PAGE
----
Everyone's Responsibility

I've just come back from a vacation to Mexico where I had the opportunity to visit the home where Trotsky lived (and was assassinated). That visit lead me to the Manifesto for an Independent Revolutionary Art (1938) that he authored with André Breton (signed by Breton and Diego Rivera) which in turn made me think of another important text (on this topic), which is Marcel Duchamp's The Creative Act (1957).

I've never quite understood how the art world (for all its largesse) has not reacted to the regular affronts /attacks on its members due to censorship, individual courage, and the blowback of speaking truth to power ... especially in that artists have been a part of changing society throughout history and rarely benefit from the safety mechanisms available to vocational activists. In part, my frustration is that the art world suffers from the perception that it does not have the tools to keep its artists safe ... but rather this is somehow the work of human rights organizations or legal sectors. The fraught-ness of that idea is best summed up in a script something like this:

When capital markets collapse (or surge), a marginalized community will become further dispossessed by the rationale of a dominant culture. Within that community there will be an artist willing to expose said impunity; rally their community; and whose bold creativity and intuitive strategy will be of the most potent resources left at the community's disposal. As a result of their organic, unpredictable activism, artists often face danger and must flee their homes and families as a result. Since capital is a part of the equation, the outlets of capital (including non-profit foundations that fund culture) will be pressured to cut costs. While those spending cuts are not overtly related to the silencing /discontinuing of a particular creative voice, they do have the effect of stunting the creative milieu generally. At this criticaland oft repeated juncturethe opportunity to contextualize the artist's role in society has been repeatedly lost. All the other social sectors experiencing similar funding constraints (e.g., human rights, social enterprise)  revert to an anti-artist bias that can be justified under budgetary duress.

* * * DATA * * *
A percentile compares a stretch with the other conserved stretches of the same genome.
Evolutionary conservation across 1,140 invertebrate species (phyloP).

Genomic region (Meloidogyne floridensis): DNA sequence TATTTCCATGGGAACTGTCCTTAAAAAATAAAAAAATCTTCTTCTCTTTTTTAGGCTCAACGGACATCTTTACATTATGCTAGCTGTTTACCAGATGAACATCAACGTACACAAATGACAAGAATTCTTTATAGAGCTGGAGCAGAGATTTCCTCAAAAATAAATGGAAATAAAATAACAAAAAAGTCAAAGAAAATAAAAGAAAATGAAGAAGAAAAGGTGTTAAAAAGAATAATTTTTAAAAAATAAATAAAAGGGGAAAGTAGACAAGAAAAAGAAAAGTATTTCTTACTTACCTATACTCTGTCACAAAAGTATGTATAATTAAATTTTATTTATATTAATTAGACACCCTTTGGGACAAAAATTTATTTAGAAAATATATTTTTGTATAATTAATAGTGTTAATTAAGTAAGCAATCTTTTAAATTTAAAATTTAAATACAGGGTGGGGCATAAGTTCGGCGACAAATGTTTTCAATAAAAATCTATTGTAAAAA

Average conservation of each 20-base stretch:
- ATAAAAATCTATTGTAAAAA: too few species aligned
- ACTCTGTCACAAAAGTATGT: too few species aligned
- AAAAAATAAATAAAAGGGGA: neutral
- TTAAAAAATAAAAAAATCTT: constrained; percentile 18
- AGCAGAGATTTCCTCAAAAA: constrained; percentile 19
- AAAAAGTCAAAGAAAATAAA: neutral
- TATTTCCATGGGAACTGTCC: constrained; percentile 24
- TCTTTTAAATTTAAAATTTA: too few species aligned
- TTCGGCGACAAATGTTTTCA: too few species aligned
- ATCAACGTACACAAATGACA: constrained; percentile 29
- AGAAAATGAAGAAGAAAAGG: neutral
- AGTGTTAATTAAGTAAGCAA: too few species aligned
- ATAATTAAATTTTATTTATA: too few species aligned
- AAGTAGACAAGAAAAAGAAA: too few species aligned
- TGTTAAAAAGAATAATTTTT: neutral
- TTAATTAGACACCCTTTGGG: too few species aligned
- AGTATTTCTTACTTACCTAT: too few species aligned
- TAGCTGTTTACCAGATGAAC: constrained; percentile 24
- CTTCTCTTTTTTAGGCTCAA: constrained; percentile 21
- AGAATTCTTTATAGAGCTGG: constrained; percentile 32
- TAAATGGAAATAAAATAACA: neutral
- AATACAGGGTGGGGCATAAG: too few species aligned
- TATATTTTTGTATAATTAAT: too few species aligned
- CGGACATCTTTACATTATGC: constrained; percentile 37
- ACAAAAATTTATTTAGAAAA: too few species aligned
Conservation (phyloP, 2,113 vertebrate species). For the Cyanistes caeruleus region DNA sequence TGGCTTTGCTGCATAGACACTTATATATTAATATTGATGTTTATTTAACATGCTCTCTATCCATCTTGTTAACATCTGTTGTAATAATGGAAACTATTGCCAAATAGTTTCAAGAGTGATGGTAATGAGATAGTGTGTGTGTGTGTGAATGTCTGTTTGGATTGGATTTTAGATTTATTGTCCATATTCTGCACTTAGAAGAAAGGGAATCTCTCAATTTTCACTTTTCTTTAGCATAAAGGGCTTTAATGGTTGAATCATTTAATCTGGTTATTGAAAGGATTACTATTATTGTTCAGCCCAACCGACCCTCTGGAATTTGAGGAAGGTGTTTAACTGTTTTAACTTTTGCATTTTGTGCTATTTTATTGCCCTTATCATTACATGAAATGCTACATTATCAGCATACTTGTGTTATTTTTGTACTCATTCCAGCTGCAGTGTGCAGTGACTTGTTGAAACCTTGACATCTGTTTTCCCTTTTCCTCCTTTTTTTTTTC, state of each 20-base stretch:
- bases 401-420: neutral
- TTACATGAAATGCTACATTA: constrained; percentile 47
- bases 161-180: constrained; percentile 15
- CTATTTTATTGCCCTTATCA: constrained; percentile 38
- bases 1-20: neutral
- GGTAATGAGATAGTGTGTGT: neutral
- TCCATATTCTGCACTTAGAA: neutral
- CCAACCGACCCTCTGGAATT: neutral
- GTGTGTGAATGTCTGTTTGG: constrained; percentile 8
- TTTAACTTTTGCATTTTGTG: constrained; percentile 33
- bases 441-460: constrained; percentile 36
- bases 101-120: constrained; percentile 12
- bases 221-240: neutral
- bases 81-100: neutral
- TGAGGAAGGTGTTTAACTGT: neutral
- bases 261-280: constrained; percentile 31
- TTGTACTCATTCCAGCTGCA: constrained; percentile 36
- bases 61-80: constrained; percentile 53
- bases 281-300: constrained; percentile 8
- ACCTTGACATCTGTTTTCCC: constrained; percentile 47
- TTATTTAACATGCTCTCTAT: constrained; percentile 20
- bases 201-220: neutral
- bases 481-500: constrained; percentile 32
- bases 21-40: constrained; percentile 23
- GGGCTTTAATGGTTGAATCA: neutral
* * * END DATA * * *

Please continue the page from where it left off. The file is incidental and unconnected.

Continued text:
En brev, the art world will likely never receive adequate support and publicized legitimacy from the outside toward taking concrete steps that could help keep artists safe. Currently, there is a lot of movement on the topic of artist safety, free expression, social practice, and related mobility: Much of that movement and discussion, however, still somehow remains oblivious to the distinction  between professional activism and the much more organic, replenishable framework of artists dependably (throughout history) deploying their creativity in exponential ways that cannot be presupposed. So, for sure, we'll arrive at a new moment whereby artists  “could” access  X, Y, Z resources, yet to the extent that doing so is dependent on the artist self-instrumentalizing her/his work before it has had its full impact, those resources will miss their mark.

I think that artists (when they take a stand) share some similarities with other orientation- or identity-based activists, e.g., LGBT, environmental, indigenous, disability, youth, etc. I see what I call “orientation-based” activists being left out of the swiftly professionalizing activist vocation (narrower legal-leaning designations such as human rights defender that always assume intentionality and leave very little room for “accidental” activism). Being on the outside of the vocation also impinges on the likelihood of said artists being able to make a living (getting paid) from the creative social change work they do. 

Many times, I am asked to provide a formula for how or why an artist gets into life-threatening danger. Of course there are stylistic forms of censorship and suppression that are different from one region to another and when levied across diverse demographics, but I suppose there is a sort of countdown or sequence of events that is discernible: When the rule of law erodes (or has never formed) and the protective layers of civil society are stripped away due to contested elections, civil war, cross-border conflict, etc; when we know that journalists are fearful to give literal accounts of the impunity faced by their communities, then we also know that artists who bear witness to the societal condition will face danger. The outcome is the same for an artist in Guatemala and an LGBT activist in Uganda.